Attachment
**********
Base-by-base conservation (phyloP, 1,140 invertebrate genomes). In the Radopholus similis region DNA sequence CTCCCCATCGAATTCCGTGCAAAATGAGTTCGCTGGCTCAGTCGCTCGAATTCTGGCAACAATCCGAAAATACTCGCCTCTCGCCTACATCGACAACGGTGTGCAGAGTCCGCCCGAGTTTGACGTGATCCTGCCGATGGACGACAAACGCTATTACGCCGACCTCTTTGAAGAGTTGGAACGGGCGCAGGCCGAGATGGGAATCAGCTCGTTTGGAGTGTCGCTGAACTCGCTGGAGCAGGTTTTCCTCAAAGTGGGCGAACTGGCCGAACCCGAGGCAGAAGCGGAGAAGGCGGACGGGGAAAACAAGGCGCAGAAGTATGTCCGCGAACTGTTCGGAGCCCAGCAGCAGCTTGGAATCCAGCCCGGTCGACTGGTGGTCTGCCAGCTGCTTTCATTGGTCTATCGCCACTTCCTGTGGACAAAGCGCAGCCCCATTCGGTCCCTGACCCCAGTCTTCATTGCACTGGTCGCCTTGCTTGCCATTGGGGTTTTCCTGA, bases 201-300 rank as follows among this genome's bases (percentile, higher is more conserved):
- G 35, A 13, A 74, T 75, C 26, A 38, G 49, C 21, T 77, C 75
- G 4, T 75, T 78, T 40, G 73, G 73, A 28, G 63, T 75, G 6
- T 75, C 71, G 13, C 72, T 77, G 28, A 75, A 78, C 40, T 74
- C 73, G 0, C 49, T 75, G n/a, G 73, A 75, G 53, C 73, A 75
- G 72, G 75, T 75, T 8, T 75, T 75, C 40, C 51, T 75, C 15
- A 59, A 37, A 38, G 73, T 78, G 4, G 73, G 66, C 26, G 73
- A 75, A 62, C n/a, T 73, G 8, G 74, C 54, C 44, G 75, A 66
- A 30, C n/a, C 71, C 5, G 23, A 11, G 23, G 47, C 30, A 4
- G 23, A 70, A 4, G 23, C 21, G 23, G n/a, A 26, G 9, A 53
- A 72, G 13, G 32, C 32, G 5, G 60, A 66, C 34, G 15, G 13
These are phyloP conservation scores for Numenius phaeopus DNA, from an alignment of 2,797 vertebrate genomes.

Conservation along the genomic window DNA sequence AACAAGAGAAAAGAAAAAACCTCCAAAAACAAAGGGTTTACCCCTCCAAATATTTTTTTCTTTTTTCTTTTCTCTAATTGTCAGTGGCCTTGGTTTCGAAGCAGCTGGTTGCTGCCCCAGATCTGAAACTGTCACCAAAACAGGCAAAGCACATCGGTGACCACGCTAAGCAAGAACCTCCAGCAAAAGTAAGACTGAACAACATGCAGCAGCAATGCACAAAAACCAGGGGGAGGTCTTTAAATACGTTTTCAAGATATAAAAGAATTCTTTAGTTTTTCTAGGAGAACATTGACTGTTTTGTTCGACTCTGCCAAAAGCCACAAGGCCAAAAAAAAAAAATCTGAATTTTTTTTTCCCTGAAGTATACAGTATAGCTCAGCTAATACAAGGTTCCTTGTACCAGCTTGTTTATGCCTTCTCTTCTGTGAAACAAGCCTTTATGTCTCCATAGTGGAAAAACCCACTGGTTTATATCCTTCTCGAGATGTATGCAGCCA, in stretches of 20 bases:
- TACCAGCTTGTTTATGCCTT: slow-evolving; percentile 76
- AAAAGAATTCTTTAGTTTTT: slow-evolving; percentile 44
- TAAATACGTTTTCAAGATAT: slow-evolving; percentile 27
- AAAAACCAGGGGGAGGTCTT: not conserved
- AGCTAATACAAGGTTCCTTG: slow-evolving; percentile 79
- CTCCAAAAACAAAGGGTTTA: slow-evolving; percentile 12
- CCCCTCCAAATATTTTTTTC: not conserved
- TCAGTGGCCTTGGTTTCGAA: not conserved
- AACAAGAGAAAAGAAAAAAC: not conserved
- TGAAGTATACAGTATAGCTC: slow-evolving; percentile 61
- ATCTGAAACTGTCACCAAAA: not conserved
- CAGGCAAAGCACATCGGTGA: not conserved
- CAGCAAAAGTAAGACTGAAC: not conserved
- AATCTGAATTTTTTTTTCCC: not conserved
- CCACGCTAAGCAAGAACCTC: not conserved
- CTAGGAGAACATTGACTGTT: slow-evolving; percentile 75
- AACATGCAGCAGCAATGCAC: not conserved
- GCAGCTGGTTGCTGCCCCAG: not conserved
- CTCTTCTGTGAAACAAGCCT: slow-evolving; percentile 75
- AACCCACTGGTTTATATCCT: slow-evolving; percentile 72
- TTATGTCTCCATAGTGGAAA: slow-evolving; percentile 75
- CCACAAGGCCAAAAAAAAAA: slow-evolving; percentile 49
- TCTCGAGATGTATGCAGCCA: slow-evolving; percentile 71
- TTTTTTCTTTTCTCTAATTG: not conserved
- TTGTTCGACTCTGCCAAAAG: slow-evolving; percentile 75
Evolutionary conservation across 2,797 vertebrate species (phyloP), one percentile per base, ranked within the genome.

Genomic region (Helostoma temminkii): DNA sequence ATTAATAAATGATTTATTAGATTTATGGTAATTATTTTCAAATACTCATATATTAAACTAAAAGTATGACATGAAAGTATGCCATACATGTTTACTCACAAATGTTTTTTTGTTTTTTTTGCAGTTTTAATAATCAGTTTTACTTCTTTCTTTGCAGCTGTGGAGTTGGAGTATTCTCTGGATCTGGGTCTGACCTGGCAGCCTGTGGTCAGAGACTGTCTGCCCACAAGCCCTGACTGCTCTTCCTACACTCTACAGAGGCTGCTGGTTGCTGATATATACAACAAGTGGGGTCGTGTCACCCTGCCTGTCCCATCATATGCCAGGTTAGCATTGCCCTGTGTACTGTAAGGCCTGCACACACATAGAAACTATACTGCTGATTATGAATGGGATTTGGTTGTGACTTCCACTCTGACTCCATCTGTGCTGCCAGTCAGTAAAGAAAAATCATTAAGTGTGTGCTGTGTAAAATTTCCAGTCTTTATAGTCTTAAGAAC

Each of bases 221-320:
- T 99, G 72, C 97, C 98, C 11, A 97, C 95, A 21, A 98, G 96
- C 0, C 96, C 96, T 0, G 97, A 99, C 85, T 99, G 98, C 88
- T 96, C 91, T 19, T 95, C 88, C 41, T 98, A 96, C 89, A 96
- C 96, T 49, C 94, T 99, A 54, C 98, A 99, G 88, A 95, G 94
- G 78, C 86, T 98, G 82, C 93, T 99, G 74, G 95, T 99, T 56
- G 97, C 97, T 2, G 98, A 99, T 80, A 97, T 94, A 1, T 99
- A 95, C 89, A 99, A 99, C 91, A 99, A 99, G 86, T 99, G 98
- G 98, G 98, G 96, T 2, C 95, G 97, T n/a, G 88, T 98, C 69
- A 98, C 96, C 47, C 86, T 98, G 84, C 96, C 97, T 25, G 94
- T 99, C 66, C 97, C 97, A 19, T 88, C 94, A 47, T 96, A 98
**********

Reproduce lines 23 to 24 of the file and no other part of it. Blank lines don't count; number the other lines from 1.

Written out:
- TGAAGTATACAGTATAGCTC: slow-evolving; percentile 61
- ATCTGAAACTGTCACCAAAA: not conserved